They halted above Dublin, and he watched, as weeks ago at Brighton, the lighted stage swing outside the windows. He noted a couple of white-frocked monks or friars, hooded in black, standing among the rest. Then he watched the stage drop out of sight, and the lights of Dublin spin eastwards and vanish. Then he turned listlessly to the book his friend had given him, and began to read.
As he stood himself on the platform at Thurles, bag in hand (they brought no servants to Ireland), it seemed to him that already there was a certain sense of quietness about him. He told himself it was probably the result of self-suggestion. But, for all that, it seemed curiously still. Beneath he saw great buildings, flattened under the height at which he stood—court after court, it appeared, each lighted invisibly and as clear as day. Yet no figures moved across them; and in the roadways that ran here and there was no crawling stream of ant-like beings such as he had seen elsewhere. Even the officials seemed to speak in undertones; and Father Jervis said no word at all. Then, as he felt the swift dropping movement beneath his feet, he saw the great lighted ship he had just left whirl off westwards, resembling a gigantic luminous moth, yet without bell or horn to announce its journey.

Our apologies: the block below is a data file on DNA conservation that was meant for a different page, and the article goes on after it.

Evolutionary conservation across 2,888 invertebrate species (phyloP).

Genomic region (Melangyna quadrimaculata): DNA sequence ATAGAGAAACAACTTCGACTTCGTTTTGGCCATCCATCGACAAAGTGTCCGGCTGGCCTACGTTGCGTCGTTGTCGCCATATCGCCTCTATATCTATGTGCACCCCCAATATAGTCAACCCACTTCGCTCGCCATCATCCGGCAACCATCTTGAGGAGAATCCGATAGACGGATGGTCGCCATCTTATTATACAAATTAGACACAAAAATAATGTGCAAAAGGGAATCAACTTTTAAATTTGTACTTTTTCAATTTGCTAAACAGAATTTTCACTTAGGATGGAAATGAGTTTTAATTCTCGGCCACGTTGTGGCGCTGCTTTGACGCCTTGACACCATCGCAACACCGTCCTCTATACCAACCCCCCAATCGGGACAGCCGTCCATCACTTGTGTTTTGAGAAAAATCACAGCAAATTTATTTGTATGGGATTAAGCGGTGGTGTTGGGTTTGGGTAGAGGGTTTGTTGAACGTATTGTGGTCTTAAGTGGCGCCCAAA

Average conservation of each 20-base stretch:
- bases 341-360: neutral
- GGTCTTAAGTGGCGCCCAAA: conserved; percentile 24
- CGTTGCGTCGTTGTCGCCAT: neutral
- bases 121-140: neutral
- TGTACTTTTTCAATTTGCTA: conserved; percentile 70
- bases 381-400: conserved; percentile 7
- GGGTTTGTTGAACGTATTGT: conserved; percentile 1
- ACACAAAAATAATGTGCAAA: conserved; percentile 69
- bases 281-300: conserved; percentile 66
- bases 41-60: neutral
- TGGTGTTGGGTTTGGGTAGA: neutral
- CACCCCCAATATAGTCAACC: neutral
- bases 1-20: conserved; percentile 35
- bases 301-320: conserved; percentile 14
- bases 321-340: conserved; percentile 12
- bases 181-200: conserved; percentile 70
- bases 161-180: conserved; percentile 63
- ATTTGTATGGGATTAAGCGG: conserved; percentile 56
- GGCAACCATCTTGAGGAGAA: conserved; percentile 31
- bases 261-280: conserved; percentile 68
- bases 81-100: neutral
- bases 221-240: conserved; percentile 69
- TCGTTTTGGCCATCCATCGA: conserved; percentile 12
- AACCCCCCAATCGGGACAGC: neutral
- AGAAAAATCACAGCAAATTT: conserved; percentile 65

He followed his friend out through the doorway of the ground-platform to which the stage descended, and into the interior of a great white car that waited—still with a strange sense of irresponsibility and heaviness. He supposed that all was well—as well as could be in a world such as this. Then he leaned back and closed his eyes. There were three or four others in the great car, he noticed; but all were silent.
He opened them again as the car stopped. But the priest beside him made no movement. He looked out and saw that the car was halted between two high walls and in front of a great arched gateway. Even as he looked the gates rolled back noiselessly and the car moved through. (The others had got out, he noticed.)
It seemed, as they sped on, as if they were going through the streets of some strange dead city. All through which they passed was perfectly visible in the white artificial light. Now they ran between high walls; now along the side of a vast courtyard; now a structure resembling the side of a cloister slid by them swiftly and steadily—gone again in an instant. It was not until afterwards that he realized that there had hardly been one window to be seen; and not one living being.
And then at last the car stopped, and a monk in brown opened the door of the car.
Monsignor woke next morning, already conscious of a certain sense of well-being, and looked round the little white room in which he lay, agreeably expectant.
* * * * *